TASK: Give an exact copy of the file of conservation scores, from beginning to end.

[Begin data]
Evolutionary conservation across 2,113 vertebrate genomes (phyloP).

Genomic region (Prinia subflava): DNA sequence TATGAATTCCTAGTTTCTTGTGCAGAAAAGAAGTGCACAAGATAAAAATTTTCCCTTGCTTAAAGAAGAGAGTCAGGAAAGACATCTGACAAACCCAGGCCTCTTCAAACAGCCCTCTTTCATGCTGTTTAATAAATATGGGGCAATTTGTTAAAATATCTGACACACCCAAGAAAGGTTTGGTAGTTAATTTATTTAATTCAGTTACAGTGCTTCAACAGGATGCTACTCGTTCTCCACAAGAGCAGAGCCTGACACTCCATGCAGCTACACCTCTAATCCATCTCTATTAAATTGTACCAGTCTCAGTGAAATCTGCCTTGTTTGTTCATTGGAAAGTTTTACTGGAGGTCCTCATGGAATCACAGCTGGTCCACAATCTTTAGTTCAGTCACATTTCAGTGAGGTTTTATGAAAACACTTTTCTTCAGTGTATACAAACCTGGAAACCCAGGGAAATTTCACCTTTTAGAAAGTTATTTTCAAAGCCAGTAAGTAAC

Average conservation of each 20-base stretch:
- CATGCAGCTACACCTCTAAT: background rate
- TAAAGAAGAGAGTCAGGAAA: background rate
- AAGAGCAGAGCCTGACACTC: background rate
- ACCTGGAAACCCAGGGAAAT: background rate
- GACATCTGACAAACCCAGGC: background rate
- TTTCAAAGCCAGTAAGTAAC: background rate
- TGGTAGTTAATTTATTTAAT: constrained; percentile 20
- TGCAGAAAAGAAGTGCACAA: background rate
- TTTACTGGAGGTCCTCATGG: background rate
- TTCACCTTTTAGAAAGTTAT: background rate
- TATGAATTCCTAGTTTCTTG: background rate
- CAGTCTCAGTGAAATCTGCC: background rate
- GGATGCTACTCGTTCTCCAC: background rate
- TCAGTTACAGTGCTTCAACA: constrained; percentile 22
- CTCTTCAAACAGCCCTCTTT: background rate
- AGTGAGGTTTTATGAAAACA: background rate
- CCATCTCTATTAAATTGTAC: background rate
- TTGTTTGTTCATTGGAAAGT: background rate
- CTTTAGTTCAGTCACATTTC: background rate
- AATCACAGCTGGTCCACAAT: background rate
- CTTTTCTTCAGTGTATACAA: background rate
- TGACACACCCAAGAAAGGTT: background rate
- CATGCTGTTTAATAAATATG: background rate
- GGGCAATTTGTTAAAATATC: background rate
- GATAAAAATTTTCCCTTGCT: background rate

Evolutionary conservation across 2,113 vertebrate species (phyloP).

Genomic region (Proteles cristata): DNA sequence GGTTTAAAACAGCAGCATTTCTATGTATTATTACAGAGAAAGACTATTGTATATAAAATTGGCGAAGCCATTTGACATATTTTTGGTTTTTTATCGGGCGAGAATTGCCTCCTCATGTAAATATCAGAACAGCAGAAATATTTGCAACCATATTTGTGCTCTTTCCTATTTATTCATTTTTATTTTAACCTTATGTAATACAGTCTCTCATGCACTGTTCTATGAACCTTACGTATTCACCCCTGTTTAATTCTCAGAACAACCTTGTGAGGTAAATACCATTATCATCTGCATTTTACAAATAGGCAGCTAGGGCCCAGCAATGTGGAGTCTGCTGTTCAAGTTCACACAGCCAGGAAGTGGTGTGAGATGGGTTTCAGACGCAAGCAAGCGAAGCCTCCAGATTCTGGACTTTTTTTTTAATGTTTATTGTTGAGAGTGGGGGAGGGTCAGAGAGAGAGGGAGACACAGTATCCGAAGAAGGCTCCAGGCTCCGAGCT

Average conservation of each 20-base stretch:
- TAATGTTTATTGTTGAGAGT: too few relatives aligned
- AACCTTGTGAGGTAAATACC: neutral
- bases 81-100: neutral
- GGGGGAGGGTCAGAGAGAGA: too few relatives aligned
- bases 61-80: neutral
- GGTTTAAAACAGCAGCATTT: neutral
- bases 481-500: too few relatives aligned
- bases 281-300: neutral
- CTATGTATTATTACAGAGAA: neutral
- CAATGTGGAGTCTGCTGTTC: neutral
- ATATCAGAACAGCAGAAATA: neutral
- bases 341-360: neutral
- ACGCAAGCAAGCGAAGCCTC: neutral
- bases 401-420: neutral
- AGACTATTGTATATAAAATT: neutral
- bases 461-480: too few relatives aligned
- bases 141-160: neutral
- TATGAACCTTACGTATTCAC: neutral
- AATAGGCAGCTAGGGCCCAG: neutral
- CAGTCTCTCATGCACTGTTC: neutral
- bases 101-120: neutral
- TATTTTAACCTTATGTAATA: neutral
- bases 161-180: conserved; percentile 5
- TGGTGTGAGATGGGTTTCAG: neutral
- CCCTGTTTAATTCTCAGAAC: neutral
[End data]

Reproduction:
Evolutionary conservation across 2,113 vertebrate genomes (phyloP).

Genomic region (Prinia subflava): DNA sequence TATGAATTCCTAGTTTCTTGTGCAGAAAAGAAGTGCACAAGATAAAAATTTTCCCTTGCTTAAAGAAGAGAGTCAGGAAAGACATCTGACAAACCCAGGCCTCTTCAAACAGCCCTCTTTCATGCTGTTTAATAAATATGGGGCAATTTGTTAAAATATCTGACACACCCAAGAAAGGTTTGGTAGTTAATTTATTTAATTCAGTTACAGTGCTTCAACAGGATGCTACTCGTTCTCCACAAGAGCAGAGCCTGACACTCCATGCAGCTACACCTCTAATCCATCTCTATTAAATTGTACCAGTCTCAGTGAAATCTGCCTTGTTTGTTCATTGGAAAGTTTTACTGGAGGTCCTCATGGAATCACAGCTGGTCCACAATCTTTAGTTCAGTCACATTTCAGTGAGGTTTTATGAAAACACTTTTCTTCAGTGTATACAAACCTGGAAACCCAGGGAAATTTCACCTTTTAGAAAGTTATTTTCAAAGCCAGTAAGTAAC

Average conservation of each 20-base stretch:
- CATGCAGCTACACCTCTAAT: background rate
- TAAAGAAGAGAGTCAGGAAA: background rate
- AAGAGCAGAGCCTGACACTC: background rate
- ACCTGGAAACCCAGGGAAAT: background rate
- GACATCTGACAAACCCAGGC: background rate
- TTTCAAAGCCAGTAAGTAAC: background rate
- TGGTAGTTAATTTATTTAAT: constrained; percentile 20
- TGCAGAAAAGAAGTGCACAA: background rate
- TTTACTGGAGGTCCTCATGG: background rate
- TTCACCTTTTAGAAAGTTAT: background rate
- TATGAATTCCTAGTTTCTTG: background rate
- CAGTCTCAGTGAAATCTGCC: background rate
- GGATGCTACTCGTTCTCCAC: background rate
- TCAGTTACAGTGCTTCAACA: constrained; percentile 22
- CTCTTCAAACAGCCCTCTTT: background rate
- AGTGAGGTTTTATGAAAACA: background rate
- CCATCTCTATTAAATTGTAC: background rate
- TTGTTTGTTCATTGGAAAGT: background rate
- CTTTAGTTCAGTCACATTTC: background rate
- AATCACAGCTGGTCCACAAT: background rate
- CTTTTCTTCAGTGTATACAA: background rate
- TGACACACCCAAGAAAGGTT: background rate
- CATGCTGTTTAATAAATATG: background rate
- GGGCAATTTGTTAAAATATC: background rate
- GATAAAAATTTTCCCTTGCT: background rate

Evolutionary conservation across 2,113 vertebrate species (phyloP).

Genomic region (Proteles cristata): DNA sequence GGTTTAAAACAGCAGCATTTCTATGTATTATTACAGAGAAAGACTATTGTATATAAAATTGGCGAAGCCATTTGACATATTTTTGGTTTTTTATCGGGCGAGAATTGCCTCCTCATGTAAATATCAGAACAGCAGAAATATTTGCAACCATATTTGTGCTCTTTCCTATTTATTCATTTTTATTTTAACCTTATGTAATACAGTCTCTCATGCACTGTTCTATGAACCTTACGTATTCACCCCTGTTTAATTCTCAGAACAACCTTGTGAGGTAAATACCATTATCATCTGCATTTTACAAATAGGCAGCTAGGGCCCAGCAATGTGGAGTCTGCTGTTCAAGTTCACACAGCCAGGAAGTGGTGTGAGATGGGTTTCAGACGCAAGCAAGCGAAGCCTCCAGATTCTGGACTTTTTTTTTAATGTTTATTGTTGAGAGTGGGGGAGGGTCAGAGAGAGAGGGAGACACAGTATCCGAAGAAGGCTCCAGGCTCCGAGCT

Average conservation of each 20-base stretch:
- TAATGTTTATTGTTGAGAGT: too few relatives aligned
- AACCTTGTGAGGTAAATACC: neutral
- bases 81-100: neutral
- GGGGGAGGGTCAGAGAGAGA: too few relatives aligned
- bases 61-80: neutral
- GGTTTAAAACAGCAGCATTT: neutral
- bases 481-500: too few relatives aligned
- bases 281-300: neutral
- CTATGTATTATTACAGAGAA: neutral
- CAATGTGGAGTCTGCTGTTC: neutral
- ATATCAGAACAGCAGAAATA: neutral
- bases 341-360: neutral
- ACGCAAGCAAGCGAAGCCTC: neutral
- bases 401-420: neutral
- AGACTATTGTATATAAAATT: neutral
- bases 461-480: too few relatives aligned
- bases 141-160: neutral
- TATGAACCTTACGTATTCAC: neutral
- AATAGGCAGCTAGGGCCCAG: neutral
- CAGTCTCTCATGCACTGTTC: neutral
- bases 101-120: neutral
- TATTTTAACCTTATGTAATA: neutral
- bases 161-180: conserved; percentile 5
- TGGTGTGAGATGGGTTTCAG: neutral
- CCCTGTTTAATTCTCAGAAC: neutral